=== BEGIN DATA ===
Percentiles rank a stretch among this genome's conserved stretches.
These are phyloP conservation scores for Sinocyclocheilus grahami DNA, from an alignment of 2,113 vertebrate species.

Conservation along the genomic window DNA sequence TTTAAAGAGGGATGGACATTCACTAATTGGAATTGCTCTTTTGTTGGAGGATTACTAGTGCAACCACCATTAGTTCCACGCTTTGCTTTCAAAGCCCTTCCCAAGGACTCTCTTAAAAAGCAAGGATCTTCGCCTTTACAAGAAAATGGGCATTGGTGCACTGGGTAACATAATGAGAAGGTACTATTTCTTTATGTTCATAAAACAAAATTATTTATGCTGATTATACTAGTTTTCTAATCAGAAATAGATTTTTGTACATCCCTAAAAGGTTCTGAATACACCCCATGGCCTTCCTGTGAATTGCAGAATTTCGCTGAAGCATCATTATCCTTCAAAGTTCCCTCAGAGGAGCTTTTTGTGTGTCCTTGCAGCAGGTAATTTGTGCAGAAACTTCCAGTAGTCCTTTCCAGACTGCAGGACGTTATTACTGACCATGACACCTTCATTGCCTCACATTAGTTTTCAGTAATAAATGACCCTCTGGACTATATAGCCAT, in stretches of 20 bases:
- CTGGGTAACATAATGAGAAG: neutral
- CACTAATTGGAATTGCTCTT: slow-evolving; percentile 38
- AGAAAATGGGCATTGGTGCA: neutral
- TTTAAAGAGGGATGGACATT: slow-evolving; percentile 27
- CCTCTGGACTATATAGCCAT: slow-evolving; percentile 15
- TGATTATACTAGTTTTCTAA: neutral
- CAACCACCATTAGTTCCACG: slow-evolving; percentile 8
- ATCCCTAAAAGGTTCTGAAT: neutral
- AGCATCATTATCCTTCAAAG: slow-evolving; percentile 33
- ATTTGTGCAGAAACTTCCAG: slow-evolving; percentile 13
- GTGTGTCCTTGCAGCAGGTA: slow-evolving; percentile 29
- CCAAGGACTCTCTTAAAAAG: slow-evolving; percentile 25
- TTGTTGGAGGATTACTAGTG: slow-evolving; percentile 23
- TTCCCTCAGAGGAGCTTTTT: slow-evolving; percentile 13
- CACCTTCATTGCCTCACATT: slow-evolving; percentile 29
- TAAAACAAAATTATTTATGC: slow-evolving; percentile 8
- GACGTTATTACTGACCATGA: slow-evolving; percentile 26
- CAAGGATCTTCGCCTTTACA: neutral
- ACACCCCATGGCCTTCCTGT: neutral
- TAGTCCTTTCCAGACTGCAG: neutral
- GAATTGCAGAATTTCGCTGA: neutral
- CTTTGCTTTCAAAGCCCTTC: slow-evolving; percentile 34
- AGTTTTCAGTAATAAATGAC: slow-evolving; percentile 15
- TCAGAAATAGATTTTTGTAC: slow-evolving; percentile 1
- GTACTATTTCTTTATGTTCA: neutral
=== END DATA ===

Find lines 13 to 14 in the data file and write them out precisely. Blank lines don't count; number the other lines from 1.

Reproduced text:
- ATTTGTGCAGAAACTTCCAG: slow-evolving; percentile 13
- GTGTGTCCTTGCAGCAGGTA: slow-evolving; percentile 29